Repairs to a cracked reactor building containment wall could keep the Crystal River nuclear plant off line until midyear, Progress Energy says.
The company powered down the nuclear plant in September for a major maintenance project that was expected to be finished by late December.
But shortly after the job began, workers discovered that part of the containment wall had separated into two layers. The plant has remained off line since then while the company investigates its cause and comes up with a repair plan.
Progress Energy spokeswomen said Tuesday they cannot predict yet what the repairs to the wall will cost or whether the company will seek to recoup any of the repair costs from customers.
"Way too early to talk about that at this point," Progress Energy spokeswoman Suzanne Grant said.
Both of those questions will depend on what the root cause of the crack is determined to be.
Progress Energy and its engineering contractors have narrowed the list of possible causes from more than 70 to "a handful," according to a one-page update that Progress Energy filed with the Florida Public Service Commission on Jan. 25.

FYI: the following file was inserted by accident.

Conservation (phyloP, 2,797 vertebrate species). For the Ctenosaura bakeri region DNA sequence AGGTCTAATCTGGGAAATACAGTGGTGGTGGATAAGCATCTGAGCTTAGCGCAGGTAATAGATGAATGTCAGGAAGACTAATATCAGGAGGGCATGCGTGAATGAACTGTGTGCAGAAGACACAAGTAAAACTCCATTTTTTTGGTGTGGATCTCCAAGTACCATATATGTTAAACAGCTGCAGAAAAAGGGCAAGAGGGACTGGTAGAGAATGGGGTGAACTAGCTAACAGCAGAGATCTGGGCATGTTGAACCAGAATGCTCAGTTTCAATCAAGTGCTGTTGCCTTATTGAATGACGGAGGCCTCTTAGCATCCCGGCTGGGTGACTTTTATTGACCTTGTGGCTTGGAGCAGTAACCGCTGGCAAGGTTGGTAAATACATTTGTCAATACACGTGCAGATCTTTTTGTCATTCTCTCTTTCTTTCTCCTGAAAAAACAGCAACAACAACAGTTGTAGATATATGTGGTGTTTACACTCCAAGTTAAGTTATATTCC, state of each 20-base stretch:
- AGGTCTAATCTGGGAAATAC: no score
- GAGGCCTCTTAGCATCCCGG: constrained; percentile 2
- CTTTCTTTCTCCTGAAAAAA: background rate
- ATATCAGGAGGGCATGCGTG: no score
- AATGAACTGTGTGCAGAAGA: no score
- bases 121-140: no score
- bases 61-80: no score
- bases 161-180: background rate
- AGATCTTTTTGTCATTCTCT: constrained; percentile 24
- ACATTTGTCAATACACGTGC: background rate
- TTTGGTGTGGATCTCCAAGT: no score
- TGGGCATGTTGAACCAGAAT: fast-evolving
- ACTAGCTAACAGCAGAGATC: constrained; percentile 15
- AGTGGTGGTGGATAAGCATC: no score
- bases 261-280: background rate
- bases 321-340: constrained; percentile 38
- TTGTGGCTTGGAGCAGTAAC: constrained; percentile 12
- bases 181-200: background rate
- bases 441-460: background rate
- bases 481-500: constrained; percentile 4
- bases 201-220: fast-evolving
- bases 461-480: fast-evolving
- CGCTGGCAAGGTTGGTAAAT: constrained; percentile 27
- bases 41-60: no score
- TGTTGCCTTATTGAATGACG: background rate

While the analysis of the cause is not complete, Progress Energy's update said "the remaining variables appear to point toward the interplay between several factors."
The determination of the root cause also will affect the schedule for repairs, but Progress Energy told the PSC that "based on what we know at this time, we do expect that all repairs will be completed so that (the plant) will return to service by midyear."
Workers discovered the gap, known as a delamination, while cutting a 25- by 27-foot hole in the wall so that two huge steam generators could be replaced.
The utility cut the hole because the reactor building's regular equipment hatch is too small for the new generators, each of which is 75 feet long and weighs 550 tons.
The wall itself is 42 inches thick, and the gap was found about 9 inches below the outer surface. The investigation has found that the gap inside the wall is up to 2 inches wide and extends up to about 30 feet from where the hole was cut for the generators.
Tests have not found similar gaps in any other part of the containment building.
While many details of the repair plan will depend on what experts determine the root cause of the crack to be, Progress Energy spokeswoman Wendy Horne said the company expects to remove and repour the delaminated concrete.
At this point, however, it does not appear that the repairs will require replacing the steel tendons embedded in the wall, Horne said.
Richard Danielson can be reached at Danielson@sptimes.com or (813) 226-3403.